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"O" terms

"Objective" to "Overexposure"


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OBJECTIVE - An objective (or object lens, object glass, objective lens or photographic objective) is an optical system or device containing a combination of lenses that receive light rays from an object and form an image on the focal plane. A photographic lens is an objective.

OCCLUDE - To block the passage of, as in "to occlude light."

OFF THE FILM METERING - Known also by its initials, OTF metering is an exposure meter reading that measures light reflected from the surface of the film during exposure.

OPACITY - (1) State or quality of being opaque. (2) The degree to which a substance is or may be opaque. (3) The proportion of the light that is absorbed by the emulsion on any given area of the negative.

OPAQUE - (1) Does not transmit light. (2) Coloring used in photography to render parts of a negative opaque.

OPAQUE BODIES - Objects that permit no light to pass through them, but reflect light.

OPEN UP - Increase aperture size or reduce shutter speed to permit more light to reach the film or image sensor.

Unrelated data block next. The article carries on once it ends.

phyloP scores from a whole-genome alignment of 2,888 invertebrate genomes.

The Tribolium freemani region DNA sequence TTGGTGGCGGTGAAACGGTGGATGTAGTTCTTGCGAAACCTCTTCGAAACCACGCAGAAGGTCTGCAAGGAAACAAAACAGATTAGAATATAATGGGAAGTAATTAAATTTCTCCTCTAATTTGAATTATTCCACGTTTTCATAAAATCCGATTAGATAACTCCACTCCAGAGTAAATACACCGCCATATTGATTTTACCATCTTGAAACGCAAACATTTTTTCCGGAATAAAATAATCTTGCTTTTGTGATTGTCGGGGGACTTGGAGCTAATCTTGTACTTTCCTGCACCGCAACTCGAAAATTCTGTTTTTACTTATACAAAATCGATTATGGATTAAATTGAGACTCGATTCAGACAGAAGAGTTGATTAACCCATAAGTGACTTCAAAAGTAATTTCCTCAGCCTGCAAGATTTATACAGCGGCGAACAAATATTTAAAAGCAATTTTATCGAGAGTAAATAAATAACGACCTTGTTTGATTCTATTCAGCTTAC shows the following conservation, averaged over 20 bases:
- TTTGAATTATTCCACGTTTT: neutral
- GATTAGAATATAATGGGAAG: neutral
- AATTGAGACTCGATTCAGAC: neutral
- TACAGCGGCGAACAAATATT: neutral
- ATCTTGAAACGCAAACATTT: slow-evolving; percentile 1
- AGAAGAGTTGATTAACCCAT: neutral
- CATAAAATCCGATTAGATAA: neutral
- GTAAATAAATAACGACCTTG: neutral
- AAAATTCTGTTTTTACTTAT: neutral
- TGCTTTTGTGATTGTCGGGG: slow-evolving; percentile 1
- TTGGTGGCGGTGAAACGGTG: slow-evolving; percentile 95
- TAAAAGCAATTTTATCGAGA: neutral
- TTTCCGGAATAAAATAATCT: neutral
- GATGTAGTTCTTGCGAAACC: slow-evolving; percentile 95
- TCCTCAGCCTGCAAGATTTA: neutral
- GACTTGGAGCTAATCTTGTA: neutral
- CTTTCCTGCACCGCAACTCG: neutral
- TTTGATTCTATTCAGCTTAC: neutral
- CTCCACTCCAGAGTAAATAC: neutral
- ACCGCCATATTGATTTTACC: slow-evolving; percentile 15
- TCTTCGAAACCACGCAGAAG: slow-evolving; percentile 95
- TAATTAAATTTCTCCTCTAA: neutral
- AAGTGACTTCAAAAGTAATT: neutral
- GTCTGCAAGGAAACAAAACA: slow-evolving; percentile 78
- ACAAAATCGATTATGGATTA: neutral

OPTICAL GLASS - High-quality, color-free glass having specific refractive qualities, used in lenses and other components of optical systems.

OPTICAL ZOOM - A true zoom effect unlike a digital camera's digital zoom. Optical zoom changes the focal length of a lens.

OPTICS - The branch of physical science that deals with the properties and phenomena of both visible and invisible light and with vision.

ORTHOCHROMATIC or "Ortho" - (1) Representing correctly the relations of colors as found in a photographic subject. (2) A photographic emulsion sensitive to all visible colors except red - i.e. an ortho film is sensitive to blue and green light.

OTF - Off the film

OVER-EXPOSE - Expose a photographic emulsion or a digital image sensor to more than light than is necessary for proper exposure.

OVEREXPOSURE - Overexposure occurs when a photograph receives too much light. It results in a loss of resolution (very fine detail), more graininess and less detail in highlight areas. An overexposed negative is very dense resulting in light prints. An overexposed slide or over-exposure with a digital camera displays very light density. Intentional over-exposure or underexposure is known as increasing or decreasing exposure.